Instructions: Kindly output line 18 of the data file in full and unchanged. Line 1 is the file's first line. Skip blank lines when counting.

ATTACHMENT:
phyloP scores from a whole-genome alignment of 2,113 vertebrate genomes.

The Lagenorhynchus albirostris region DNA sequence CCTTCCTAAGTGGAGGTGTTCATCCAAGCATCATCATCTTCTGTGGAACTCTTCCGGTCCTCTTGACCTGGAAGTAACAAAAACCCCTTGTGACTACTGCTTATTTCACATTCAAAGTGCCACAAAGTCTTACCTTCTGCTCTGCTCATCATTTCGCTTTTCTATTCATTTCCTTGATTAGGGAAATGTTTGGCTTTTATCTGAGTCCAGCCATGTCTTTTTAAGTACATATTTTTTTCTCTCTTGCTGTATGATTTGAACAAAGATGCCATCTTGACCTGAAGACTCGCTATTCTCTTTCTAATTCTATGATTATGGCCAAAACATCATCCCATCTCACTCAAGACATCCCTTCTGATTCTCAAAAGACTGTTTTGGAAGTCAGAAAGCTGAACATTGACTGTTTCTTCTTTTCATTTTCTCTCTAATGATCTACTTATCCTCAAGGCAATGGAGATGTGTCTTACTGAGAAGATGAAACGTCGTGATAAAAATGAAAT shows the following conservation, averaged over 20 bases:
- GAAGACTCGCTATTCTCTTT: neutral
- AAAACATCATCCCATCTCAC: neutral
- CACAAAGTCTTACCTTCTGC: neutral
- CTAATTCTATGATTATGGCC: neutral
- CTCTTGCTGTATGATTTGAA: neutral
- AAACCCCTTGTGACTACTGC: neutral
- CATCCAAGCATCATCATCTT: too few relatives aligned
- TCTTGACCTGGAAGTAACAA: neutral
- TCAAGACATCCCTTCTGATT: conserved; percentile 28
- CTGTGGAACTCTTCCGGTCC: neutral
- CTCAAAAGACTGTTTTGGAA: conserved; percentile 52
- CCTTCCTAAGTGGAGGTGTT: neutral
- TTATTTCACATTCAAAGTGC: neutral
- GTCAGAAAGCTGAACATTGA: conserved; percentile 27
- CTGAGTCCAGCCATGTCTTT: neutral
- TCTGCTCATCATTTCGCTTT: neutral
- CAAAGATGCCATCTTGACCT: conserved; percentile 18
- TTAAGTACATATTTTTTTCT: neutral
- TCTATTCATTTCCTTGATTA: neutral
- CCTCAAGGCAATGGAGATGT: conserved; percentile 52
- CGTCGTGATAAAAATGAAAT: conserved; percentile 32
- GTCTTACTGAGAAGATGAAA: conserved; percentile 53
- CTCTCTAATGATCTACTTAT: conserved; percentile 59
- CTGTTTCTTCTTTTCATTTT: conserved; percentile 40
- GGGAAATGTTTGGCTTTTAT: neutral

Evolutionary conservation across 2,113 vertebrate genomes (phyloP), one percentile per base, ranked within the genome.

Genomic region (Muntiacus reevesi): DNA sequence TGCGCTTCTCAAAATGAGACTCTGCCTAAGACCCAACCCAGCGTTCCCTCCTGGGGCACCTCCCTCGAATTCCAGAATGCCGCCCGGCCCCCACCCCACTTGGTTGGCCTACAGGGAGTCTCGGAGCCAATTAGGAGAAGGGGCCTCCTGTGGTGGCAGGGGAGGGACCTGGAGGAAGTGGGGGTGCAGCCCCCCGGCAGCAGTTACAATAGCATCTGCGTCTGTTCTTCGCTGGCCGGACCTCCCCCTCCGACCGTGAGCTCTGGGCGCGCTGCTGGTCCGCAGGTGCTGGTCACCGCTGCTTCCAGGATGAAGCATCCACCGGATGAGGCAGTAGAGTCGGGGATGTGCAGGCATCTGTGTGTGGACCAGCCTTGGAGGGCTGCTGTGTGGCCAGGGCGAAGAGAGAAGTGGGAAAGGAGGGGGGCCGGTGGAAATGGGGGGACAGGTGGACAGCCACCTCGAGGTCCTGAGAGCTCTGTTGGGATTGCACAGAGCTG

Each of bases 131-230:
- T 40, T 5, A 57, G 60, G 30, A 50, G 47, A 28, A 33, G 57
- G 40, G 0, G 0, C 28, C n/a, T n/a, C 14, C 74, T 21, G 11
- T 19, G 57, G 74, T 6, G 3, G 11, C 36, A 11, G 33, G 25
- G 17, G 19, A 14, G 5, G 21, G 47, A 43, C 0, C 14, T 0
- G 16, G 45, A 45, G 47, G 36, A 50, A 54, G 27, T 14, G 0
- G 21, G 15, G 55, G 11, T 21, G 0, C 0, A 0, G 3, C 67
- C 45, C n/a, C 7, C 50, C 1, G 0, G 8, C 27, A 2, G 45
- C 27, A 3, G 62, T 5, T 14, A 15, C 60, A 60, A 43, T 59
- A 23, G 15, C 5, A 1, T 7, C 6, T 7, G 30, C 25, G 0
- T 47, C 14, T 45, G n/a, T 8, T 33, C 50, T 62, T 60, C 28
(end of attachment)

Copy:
- TCTGCTCATCATTTCGCTTT: neutral